While synthetic chemical pesticides have been sprayed on crops for protection for decades, the debate over their toxicity and environmental threat to ecosystems rages on.
To combat the growing concerns regarding the safety of pesticides, researchers from Cardiff University have found a way to repurpose a strain of bacteria to generate a safer, natural alternative to pesticides that could sustain agriculture and food production across the globe.
The researchers found that the Burkholderia ambifaria bacteria could be used as a natural means to protect crops against diseases. Burkholderia bacteria has long been known for success as a pesticide alternative, but the bacteria has also been linked to serious lung infections in people with cystic fibrosis (CF).
“I have been working with Burkholderia for many years, primarily in relation to CF lung infections, which in turn led to a new line of antibiotic discovery research,” professor Eshwar Mahenthiralingam, lead researcher on the project, from Cardiff University’s School of Biosciences, said in a statement. “Working with plant scientist, professor Jim Murray, Head of the School of Biosciences, and Doctoral Training Partnership student, Alex Mullins, we decided to take this research in a new direction, investigating Burkholderia-plant interactions and how they protect plants against disease.
“By sequencing the genomic DNA of the bacteria, we were able to identify Burkholderia‘s antibiotic-making gene, Cepacin,” he added. “Further testing demonstrated that Cepacin offered highly effective protection against damping off—a horticultural disease caused by a fungus-like organism.”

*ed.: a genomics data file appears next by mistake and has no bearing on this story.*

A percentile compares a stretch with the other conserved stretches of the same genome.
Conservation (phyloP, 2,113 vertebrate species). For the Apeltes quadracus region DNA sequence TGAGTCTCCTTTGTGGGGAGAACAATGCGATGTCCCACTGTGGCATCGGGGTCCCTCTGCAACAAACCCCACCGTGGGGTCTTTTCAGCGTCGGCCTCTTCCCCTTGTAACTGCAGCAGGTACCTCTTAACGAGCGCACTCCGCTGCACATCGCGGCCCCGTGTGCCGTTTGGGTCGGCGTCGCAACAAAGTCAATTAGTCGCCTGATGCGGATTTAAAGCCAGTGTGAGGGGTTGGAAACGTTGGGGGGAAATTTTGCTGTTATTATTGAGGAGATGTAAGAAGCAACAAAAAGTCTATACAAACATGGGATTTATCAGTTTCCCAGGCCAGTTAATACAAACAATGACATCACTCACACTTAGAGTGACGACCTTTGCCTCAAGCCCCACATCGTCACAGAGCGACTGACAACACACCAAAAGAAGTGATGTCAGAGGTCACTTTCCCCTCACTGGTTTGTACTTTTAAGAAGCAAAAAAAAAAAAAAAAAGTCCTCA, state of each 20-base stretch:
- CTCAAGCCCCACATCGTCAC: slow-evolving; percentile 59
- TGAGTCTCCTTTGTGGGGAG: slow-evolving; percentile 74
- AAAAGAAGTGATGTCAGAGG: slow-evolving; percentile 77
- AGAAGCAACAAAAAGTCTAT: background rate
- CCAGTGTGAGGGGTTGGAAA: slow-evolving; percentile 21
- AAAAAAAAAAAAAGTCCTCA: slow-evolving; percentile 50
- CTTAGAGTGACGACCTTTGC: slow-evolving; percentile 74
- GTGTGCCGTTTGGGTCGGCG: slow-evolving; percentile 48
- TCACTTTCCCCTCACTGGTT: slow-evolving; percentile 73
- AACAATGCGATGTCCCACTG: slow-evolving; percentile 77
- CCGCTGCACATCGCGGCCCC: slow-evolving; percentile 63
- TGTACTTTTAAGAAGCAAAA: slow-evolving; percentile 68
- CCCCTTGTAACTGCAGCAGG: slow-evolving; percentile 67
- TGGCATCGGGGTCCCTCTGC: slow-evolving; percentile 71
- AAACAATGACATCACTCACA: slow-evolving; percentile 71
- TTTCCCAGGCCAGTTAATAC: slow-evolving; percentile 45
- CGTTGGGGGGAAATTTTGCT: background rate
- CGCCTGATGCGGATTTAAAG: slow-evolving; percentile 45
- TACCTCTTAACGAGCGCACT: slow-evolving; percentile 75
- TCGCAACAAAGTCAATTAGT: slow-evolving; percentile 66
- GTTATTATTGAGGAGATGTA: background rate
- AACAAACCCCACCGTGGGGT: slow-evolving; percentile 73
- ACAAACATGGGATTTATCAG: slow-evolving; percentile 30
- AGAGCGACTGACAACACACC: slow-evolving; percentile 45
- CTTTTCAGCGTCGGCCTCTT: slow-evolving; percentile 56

Similar to how live vaccines are produced, the researchers explored genetic engineering techniques to improve the safety of Burkholderia strains.
“Burkholderia split their genomic DNA across three fragments, called replicons,” Mahenthiralingam said. “We removed the smallest of these three replicons to create a mutant Burkholderia strain which, when tested on germinating peas, still demonstrated excellent biopesticidal properties.”
The researchers continued to examine Burkholderia and found that its mutant strain did not persist in a mouse lung infection model. This discovery could eventually yield biopesticidal strains that are unable to cause infection, but still can deliver effective plant protection.
The researchers recently obtained a grant from the Biotechnology and Biological Sciences Research Council, a public funder of non-medical bioscience research in the U.K., that will allow them to proceed with the next steps in the research and develop an effective and safe biopesticide that does not build up to dangerous levels in the environment.
“Beneficial bacteria such as Burkholderia that have co-evolved naturally with plants, have a key role to play in a sustainable future,” Mahenthiralingam said. “We have to understand the risks, mitigate against them and seek a balance that works for all. Through our work, we hope to make Burkholderia viable as an effective biopesticide, with the ultimate aim of making agriculture and food production safer, more sustainable, and toxin-free.”
The study was published in Nature Microbiology.